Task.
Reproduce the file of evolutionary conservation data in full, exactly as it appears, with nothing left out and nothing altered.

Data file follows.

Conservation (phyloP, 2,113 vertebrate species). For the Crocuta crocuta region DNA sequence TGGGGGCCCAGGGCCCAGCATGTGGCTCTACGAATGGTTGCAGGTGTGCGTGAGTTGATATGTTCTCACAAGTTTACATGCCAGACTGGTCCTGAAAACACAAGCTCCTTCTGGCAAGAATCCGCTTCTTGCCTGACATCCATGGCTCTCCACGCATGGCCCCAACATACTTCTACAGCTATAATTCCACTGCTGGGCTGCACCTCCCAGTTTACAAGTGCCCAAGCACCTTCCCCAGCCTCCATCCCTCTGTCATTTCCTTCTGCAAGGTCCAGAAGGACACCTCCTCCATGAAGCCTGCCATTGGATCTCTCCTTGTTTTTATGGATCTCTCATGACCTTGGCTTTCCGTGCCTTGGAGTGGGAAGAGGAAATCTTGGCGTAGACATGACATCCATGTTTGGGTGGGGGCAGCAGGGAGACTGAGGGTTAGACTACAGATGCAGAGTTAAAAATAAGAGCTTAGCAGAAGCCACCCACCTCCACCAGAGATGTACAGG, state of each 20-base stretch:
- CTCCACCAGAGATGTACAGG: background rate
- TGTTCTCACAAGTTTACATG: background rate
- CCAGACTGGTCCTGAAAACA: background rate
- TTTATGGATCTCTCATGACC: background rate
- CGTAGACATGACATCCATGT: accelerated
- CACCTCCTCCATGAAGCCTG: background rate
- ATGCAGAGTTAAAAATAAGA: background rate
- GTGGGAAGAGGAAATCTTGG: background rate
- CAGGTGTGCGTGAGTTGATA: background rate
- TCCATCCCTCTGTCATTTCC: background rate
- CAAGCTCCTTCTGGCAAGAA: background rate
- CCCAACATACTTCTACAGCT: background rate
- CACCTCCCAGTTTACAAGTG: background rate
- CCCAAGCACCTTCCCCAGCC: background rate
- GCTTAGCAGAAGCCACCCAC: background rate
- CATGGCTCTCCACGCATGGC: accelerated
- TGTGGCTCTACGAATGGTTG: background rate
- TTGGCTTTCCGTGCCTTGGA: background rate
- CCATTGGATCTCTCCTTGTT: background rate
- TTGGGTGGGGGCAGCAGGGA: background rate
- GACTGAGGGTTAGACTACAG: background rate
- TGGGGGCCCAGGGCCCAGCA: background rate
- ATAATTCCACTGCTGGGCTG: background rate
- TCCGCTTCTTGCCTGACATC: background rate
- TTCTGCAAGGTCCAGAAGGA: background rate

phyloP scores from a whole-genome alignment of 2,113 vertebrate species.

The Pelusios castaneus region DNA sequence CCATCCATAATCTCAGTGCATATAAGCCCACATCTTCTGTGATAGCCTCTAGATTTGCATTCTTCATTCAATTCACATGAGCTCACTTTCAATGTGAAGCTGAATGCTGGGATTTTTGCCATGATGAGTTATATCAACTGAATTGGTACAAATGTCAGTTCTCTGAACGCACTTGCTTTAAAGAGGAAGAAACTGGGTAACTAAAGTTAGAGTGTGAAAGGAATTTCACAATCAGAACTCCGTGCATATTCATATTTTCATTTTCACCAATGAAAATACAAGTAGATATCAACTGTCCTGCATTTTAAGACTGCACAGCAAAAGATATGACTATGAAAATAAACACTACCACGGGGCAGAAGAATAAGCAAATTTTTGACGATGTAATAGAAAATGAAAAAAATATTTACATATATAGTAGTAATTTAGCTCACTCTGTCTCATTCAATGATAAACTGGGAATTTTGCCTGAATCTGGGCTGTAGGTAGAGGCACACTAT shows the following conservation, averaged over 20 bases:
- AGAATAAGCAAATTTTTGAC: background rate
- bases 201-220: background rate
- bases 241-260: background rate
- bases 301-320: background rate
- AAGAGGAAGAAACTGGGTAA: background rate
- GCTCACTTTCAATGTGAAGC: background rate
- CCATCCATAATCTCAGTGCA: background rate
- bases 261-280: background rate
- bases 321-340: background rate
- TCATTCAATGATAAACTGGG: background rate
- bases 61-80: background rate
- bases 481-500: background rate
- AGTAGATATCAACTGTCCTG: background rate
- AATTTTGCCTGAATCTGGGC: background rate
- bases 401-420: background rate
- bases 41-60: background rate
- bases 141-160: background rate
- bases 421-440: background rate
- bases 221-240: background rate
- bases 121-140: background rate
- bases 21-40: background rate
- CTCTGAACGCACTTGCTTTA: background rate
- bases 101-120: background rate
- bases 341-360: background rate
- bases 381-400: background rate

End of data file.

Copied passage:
Conservation (phyloP, 2,113 vertebrate species). For the Crocuta crocuta region DNA sequence TGGGGGCCCAGGGCCCAGCATGTGGCTCTACGAATGGTTGCAGGTGTGCGTGAGTTGATATGTTCTCACAAGTTTACATGCCAGACTGGTCCTGAAAACACAAGCTCCTTCTGGCAAGAATCCGCTTCTTGCCTGACATCCATGGCTCTCCACGCATGGCCCCAACATACTTCTACAGCTATAATTCCACTGCTGGGCTGCACCTCCCAGTTTACAAGTGCCCAAGCACCTTCCCCAGCCTCCATCCCTCTGTCATTTCCTTCTGCAAGGTCCAGAAGGACACCTCCTCCATGAAGCCTGCCATTGGATCTCTCCTTGTTTTTATGGATCTCTCATGACCTTGGCTTTCCGTGCCTTGGAGTGGGAAGAGGAAATCTTGGCGTAGACATGACATCCATGTTTGGGTGGGGGCAGCAGGGAGACTGAGGGTTAGACTACAGATGCAGAGTTAAAAATAAGAGCTTAGCAGAAGCCACCCACCTCCACCAGAGATGTACAGG, state of each 20-base stretch:
- CTCCACCAGAGATGTACAGG: background rate
- TGTTCTCACAAGTTTACATG: background rate
- CCAGACTGGTCCTGAAAACA: background rate
- TTTATGGATCTCTCATGACC: background rate
- CGTAGACATGACATCCATGT: accelerated
- CACCTCCTCCATGAAGCCTG: background rate
- ATGCAGAGTTAAAAATAAGA: background rate
- GTGGGAAGAGGAAATCTTGG: background rate
- CAGGTGTGCGTGAGTTGATA: background rate
- TCCATCCCTCTGTCATTTCC: background rate
- CAAGCTCCTTCTGGCAAGAA: background rate
- CCCAACATACTTCTACAGCT: background rate
- CACCTCCCAGTTTACAAGTG: background rate
- CCCAAGCACCTTCCCCAGCC: background rate
- GCTTAGCAGAAGCCACCCAC: background rate
- CATGGCTCTCCACGCATGGC: accelerated
- TGTGGCTCTACGAATGGTTG: background rate
- TTGGCTTTCCGTGCCTTGGA: background rate
- CCATTGGATCTCTCCTTGTT: background rate
- TTGGGTGGGGGCAGCAGGGA: background rate
- GACTGAGGGTTAGACTACAG: background rate
- TGGGGGCCCAGGGCCCAGCA: background rate
- ATAATTCCACTGCTGGGCTG: background rate
- TCCGCTTCTTGCCTGACATC: background rate
- TTCTGCAAGGTCCAGAAGGA: background rate

phyloP scores from a whole-genome alignment of 2,113 vertebrate species.

The Pelusios castaneus region DNA sequence CCATCCATAATCTCAGTGCATATAAGCCCACATCTTCTGTGATAGCCTCTAGATTTGCATTCTTCATTCAATTCACATGAGCTCACTTTCAATGTGAAGCTGAATGCTGGGATTTTTGCCATGATGAGTTATATCAACTGAATTGGTACAAATGTCAGTTCTCTGAACGCACTTGCTTTAAAGAGGAAGAAACTGGGTAACTAAAGTTAGAGTGTGAAAGGAATTTCACAATCAGAACTCCGTGCATATTCATATTTTCATTTTCACCAATGAAAATACAAGTAGATATCAACTGTCCTGCATTTTAAGACTGCACAGCAAAAGATATGACTATGAAAATAAACACTACCACGGGGCAGAAGAATAAGCAAATTTTTGACGATGTAATAGAAAATGAAAAAAATATTTACATATATAGTAGTAATTTAGCTCACTCTGTCTCATTCAATGATAAACTGGGAATTTTGCCTGAATCTGGGCTGTAGGTAGAGGCACACTAT shows the following conservation, averaged over 20 bases:
- AGAATAAGCAAATTTTTGAC: background rate
- bases 201-220: background rate
- bases 241-260: background rate
- bases 301-320: background rate
- AAGAGGAAGAAACTGGGTAA: background rate
- GCTCACTTTCAATGTGAAGC: background rate
- CCATCCATAATCTCAGTGCA: background rate
- bases 261-280: background rate
- bases 321-340: background rate
- TCATTCAATGATAAACTGGG: background rate
- bases 61-80: background rate
- bases 481-500: background rate
- AGTAGATATCAACTGTCCTG: background rate
- AATTTTGCCTGAATCTGGGC: background rate
- bases 401-420: background rate
- bases 41-60: background rate
- bases 141-160: background rate
- bases 421-440: background rate
- bases 221-240: background rate
- bases 121-140: background rate
- bases 21-40: background rate
- CTCTGAACGCACTTGCTTTA: background rate
- bases 101-120: background rate
- bases 341-360: background rate
- bases 381-400: background rate